Travel is broadening, but this is ridiculous.
I just stepped off the scale, so I know that the extra pounds did not come from airline food — they don't you give you any. No more peanuts. No more pretzels. No more free conveniences.
We have returned from a trip to our 50th state that included two airlines and seven flights. Included in this joyous trip were lengthy body searches because I have an artificial knee. When I left Tampa International Airport, I asked to use the body scanner but it was not operating at the time. In a prior flight from Indianapolis I was directed to use the body scanner because it was faster. I cannot decide which is most intrusive, the scanner or getting physically patted down.
I have learned a valuable lesson about what to wear when flying. No jeans, no belts, no tie shoes, nothing with metals that cause the handheld buzzer to go crazy. I agree with the need to inspect passengers, even little old ladies. It is just wise to prepare for the inspections and to allow for extra time. It is just one of the costs and facts of flying in today's world.
Talking about the cost of flying just makes my head swim. The airlines have started charging for everything from food to blankets and pillows. I expect the next time I have to use the restroom facilities on the plane I will have to deposit coins in the door.
Before an extended vacation, I spend time on the computer looking for information about our destination and the airlines that I will use. I have my destination listed on various travel sites and I get alerts about the lowest fares. My tickets are usually purchased months before our departure.
When we checked in for our return flight to Tampa, the agent shook his head that we had to pay only $15 for each bag since the fees had just gone up to $35 per bag.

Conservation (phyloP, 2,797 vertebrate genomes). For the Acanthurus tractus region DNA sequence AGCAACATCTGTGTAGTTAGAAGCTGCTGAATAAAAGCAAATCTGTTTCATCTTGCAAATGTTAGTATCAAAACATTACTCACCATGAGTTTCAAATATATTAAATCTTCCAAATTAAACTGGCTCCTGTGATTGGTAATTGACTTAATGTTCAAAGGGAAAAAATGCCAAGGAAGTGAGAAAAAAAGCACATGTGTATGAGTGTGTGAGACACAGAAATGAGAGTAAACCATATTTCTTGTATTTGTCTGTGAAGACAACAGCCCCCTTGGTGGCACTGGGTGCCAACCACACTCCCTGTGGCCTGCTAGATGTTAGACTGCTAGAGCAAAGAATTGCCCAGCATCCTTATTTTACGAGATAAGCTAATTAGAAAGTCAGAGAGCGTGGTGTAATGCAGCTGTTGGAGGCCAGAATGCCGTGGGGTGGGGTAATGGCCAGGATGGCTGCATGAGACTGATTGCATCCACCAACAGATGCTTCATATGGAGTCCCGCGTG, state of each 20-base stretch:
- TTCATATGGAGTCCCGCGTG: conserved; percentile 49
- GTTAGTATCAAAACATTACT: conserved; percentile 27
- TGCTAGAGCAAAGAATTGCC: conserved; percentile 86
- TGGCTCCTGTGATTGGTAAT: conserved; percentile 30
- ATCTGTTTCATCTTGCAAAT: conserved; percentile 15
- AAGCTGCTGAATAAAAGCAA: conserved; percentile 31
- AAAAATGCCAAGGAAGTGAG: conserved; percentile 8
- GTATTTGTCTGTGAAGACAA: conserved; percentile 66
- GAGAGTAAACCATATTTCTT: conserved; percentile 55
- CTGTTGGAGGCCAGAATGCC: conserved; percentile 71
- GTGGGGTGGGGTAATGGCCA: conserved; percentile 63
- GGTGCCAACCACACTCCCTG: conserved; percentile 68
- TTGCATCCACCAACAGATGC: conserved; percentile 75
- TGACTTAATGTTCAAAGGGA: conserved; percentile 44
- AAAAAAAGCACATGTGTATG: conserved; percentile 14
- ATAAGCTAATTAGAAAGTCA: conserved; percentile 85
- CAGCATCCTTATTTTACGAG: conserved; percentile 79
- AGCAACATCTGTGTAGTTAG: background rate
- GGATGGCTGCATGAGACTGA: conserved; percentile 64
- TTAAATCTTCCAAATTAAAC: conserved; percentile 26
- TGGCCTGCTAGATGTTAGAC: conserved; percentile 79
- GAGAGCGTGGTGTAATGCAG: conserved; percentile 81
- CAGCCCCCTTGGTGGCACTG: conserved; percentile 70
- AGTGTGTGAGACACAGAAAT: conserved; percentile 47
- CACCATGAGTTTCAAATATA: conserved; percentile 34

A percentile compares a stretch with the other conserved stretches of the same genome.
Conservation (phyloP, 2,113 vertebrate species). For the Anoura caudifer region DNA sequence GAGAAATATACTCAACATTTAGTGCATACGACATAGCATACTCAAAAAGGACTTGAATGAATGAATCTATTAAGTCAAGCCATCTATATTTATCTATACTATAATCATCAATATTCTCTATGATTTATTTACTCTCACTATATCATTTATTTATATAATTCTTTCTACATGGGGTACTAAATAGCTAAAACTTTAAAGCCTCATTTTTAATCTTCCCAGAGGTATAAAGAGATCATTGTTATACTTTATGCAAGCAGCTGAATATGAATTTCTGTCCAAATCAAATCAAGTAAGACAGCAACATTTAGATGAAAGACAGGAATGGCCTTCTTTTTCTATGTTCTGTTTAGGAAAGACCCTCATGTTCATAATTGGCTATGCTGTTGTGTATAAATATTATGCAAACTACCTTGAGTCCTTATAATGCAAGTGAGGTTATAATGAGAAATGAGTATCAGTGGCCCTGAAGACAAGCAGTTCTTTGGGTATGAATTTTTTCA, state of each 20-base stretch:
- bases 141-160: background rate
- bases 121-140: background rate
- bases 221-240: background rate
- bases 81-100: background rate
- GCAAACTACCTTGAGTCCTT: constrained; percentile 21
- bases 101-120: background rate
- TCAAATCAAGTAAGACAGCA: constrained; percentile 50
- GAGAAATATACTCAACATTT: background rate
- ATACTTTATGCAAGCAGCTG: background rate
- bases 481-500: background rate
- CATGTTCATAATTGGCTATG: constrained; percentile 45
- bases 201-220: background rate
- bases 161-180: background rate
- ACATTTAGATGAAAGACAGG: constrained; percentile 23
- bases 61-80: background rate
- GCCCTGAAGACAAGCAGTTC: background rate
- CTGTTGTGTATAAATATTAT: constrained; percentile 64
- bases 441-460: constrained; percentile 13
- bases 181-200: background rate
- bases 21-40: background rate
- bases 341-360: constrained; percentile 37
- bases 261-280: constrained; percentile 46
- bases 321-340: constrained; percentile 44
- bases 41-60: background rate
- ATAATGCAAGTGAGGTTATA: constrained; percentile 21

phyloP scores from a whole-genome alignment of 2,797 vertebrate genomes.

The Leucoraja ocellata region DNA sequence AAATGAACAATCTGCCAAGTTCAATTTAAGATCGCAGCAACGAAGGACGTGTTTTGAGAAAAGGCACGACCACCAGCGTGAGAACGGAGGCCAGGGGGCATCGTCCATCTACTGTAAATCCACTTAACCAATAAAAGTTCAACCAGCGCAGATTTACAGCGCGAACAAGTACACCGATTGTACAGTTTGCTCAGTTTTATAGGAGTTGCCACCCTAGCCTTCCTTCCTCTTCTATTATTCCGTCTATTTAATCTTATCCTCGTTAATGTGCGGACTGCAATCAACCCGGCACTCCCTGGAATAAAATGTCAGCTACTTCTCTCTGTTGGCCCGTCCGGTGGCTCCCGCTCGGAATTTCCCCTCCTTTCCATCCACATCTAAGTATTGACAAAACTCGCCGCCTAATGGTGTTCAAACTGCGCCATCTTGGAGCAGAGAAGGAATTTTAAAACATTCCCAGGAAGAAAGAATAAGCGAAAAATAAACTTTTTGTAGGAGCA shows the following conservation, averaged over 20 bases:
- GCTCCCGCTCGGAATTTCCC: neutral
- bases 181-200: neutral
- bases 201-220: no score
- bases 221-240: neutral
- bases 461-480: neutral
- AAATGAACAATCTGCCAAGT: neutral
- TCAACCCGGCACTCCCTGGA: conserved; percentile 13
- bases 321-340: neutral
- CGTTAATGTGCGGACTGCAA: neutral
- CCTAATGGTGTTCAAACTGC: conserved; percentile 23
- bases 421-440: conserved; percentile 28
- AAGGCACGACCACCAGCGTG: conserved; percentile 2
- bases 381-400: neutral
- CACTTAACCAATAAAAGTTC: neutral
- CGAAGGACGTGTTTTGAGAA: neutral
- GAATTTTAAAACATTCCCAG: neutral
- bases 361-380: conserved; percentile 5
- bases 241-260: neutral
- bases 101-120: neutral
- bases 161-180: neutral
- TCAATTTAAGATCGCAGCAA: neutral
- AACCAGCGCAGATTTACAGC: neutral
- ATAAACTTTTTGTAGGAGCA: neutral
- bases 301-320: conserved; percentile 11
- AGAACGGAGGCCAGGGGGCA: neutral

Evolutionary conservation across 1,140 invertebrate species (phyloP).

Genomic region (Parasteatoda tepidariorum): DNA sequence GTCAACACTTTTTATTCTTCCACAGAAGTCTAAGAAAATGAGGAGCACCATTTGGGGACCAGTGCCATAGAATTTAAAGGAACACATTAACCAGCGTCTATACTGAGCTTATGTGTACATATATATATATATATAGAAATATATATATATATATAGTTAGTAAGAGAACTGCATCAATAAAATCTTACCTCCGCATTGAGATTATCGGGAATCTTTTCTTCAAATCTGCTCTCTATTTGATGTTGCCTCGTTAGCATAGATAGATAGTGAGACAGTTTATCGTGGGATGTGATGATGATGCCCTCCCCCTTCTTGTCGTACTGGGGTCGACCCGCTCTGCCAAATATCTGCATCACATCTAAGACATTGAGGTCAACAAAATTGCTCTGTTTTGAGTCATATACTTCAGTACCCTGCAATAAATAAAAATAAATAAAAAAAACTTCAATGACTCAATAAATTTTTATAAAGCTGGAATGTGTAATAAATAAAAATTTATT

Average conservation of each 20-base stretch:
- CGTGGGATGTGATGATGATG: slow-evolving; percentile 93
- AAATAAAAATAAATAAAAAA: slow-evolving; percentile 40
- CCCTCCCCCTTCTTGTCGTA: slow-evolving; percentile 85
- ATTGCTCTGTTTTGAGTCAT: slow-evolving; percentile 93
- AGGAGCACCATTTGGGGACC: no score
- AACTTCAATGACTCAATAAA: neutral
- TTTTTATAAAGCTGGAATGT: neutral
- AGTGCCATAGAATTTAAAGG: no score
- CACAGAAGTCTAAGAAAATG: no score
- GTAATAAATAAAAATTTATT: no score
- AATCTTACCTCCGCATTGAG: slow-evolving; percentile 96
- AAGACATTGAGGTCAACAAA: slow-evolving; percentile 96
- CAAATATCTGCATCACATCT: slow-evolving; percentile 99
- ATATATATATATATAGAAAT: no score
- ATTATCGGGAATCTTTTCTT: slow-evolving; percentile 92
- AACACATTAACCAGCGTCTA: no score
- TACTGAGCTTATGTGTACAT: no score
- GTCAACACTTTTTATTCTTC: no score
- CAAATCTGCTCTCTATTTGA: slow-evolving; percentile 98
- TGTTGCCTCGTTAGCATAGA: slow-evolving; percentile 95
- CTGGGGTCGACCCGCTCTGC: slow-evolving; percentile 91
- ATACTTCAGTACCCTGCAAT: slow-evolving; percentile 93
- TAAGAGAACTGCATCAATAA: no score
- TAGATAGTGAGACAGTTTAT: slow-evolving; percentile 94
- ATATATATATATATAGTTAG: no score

Due to the increased fees for checked baggage, it is now a nightmare to find a seat and a place for your extra heavy bag in the overhead compartment. I expect a news report of a passenger being injured by a carry-on bag being taken down from the overhead. It is now important to get an early-seating group so you can find a place for your bag.
I await the arrival of an airline official standing at the door of the airplane removing your luggage from your hands and giving you a credit card receipt in return. Money is not allowed on the plane as they have those handheld credit card machines and they are faster than a cowboy drawing his gun. We are being held up and it is legal.
One of the most irritating charges was for the earphones to watch the movie on our flight to Hawaii. They charged passengers $5 per pair even if they were your own earphones. On the return trip we were charged $5 for each pair we had purchased from the airline on the first trip.
Food is almost nonexistent unless you purchase it on the plane. We did get a meager free lunch, but for $10 you were able to purchase a more elaborate meal. It is now fashionable to bring your own food aboard but you must be careful. It is considered bad etiquette to bring on food that causes a strong odor like a sandwich loaded with onions. If your lunch looks and smells delicious you may be mugged for it by a hungry seat mate.
As a result of the added fees, I now will carry on a pillow, a blanket, snacks, and non-offensive sandwiches. I will select the airline with the best customer service and the fewest and lowest fees. I will weigh the cost of flying and driving more closely. I cannot drive to Hawaii, but I can drive to destinations in nearby states and enjoy the sites along the route. The escalating fees, overcrowding, and extra time involved in flying may cause passengers to vacation close to home, particularly with gasoline prices falling, and in the long run hurt the airlines.
Count me as one of those unhappy fliers.
Mary Partington lives in New Port Richey.